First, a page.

As a branch of the Society for Creative Anachronism, we focus on researching, and re-creating life in pre 17th century Europe. As such, we have experts in many arts, skills, and sciences that would have been available at that time. These include, but are not limited to: Music, pottery, clothing, fiber arts, book arts, cooking, dance, jewelry, metalworking, weaving, cordwaining, leatherworking, brewing and more. We offer opportunities to learn these through local and kingdom guilds, classes at events and wars, and our yearly 2 day Collegium Caidis. Furthermore, we offer opportunities for display, and feedback at Kingdom, as well as territorial events.
The Caid Office of Arts and Sciences is dedicated to create, educate, and facilitate
We, the officers, value Caid’s arts and sciences community, and we seek ways to create an environment for our members to grow as artisans. We do this by facilitating opportunities for you, our artisans; to learn and grow in new subjects, to teach and educate in subjects you have learned, and to inspire by creating opportunities for sharing your creations.
Creating a culture of respect and inclusivity is essential in a thriving arts and sciences community. This requires a governing code of conduct we can agree to use as a model for our behavior. Chivalry, the medieval ideal which governed the behaviour of knights and nobles, is a perfect tool to use towards this end. You can contribute to a healthy environment by allowing the chivalric virtues to guide your thoughts and actions. Although these virtues were martial in origin, they can be be interpreted in a way that is useful to our community.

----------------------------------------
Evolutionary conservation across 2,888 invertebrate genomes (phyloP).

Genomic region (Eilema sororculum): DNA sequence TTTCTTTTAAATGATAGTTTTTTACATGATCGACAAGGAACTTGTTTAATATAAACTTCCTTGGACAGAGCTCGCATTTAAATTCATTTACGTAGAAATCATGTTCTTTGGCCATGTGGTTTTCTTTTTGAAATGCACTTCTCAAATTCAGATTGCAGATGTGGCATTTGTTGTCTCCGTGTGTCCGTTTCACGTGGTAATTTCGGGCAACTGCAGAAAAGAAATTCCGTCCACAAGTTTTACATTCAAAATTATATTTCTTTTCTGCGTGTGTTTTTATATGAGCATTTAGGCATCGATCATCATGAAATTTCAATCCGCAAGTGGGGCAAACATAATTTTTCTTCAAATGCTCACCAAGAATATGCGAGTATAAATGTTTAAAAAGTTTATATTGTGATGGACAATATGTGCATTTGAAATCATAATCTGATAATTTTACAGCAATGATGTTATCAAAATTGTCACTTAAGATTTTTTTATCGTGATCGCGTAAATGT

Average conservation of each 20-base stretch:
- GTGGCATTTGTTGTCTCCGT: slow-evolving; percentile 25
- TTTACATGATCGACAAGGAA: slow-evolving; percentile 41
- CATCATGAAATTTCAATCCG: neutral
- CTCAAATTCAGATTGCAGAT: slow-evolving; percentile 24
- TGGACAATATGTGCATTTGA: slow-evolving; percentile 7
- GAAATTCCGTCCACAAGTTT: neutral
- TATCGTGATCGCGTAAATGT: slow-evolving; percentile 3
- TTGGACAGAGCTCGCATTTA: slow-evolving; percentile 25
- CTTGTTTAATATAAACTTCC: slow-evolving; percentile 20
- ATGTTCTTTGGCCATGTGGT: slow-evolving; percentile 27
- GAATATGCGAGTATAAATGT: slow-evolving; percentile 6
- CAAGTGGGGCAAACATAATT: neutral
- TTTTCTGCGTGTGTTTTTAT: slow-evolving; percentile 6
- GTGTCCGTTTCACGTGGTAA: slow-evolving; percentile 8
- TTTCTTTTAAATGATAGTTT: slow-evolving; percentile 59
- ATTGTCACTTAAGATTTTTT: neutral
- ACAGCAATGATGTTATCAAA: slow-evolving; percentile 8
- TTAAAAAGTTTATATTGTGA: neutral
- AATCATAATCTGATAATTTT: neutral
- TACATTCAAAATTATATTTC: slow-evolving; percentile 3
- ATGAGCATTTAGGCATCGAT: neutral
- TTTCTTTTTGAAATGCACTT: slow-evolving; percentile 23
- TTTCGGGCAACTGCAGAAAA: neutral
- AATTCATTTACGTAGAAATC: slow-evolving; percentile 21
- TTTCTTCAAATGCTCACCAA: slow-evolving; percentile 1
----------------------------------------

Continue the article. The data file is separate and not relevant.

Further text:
- Prowess speaks to skill. Not only having it, but striving for it. As an artisan, you must strive to learn more, create more, and push yourself to develop your skills.
- Courage, without it, there can be no prowess. Stephen McCrainie says “a master has failed more times than the beginner has even tried.” The pathway to learning is to paved with failures, and you must have courage to try something new or different, even though it means risking failure.
- Humility is honesty about yourself and your limitations. Be willing to admit that you don’t know the answer or to realize that you made a mistake. Realize that no matter how much you know, or how skilled you are, there is always more to learn and practice. Be honest about your research and what you have learned from others…don’t pass it off as your own.
- Courtesy in how you treat others is essential. It is the cornerstone of the Society. Be kind, compassionate, respectful, encouraging, and welcoming. Accept others where they are in their learning journey…we were all beginners once. Be thoughtful in your choice of words, both in person, and especially online. Even when faced with discourtesy by another, see it as a means to test your own virtue.
- Franchise is an old French word for Freedom and it eventually came to include nobility. It is following the noble virtues, even though you have the freedom not too. In a more modern sense, Franchise conjures the idea of individuals working as a whole. You should welcome others into our community and be willing to work as part of the community.
- Largesse speaks to being generous. This doesn’t just mean giving of material objects, but also of your time, knowledge, and expertise.
- Faith is belief in the dream of the SCA, as well as your fellow Caidans. It is a hope for the best, and a focus on the positive, that is a wellspring of encouragement when you feel discouraged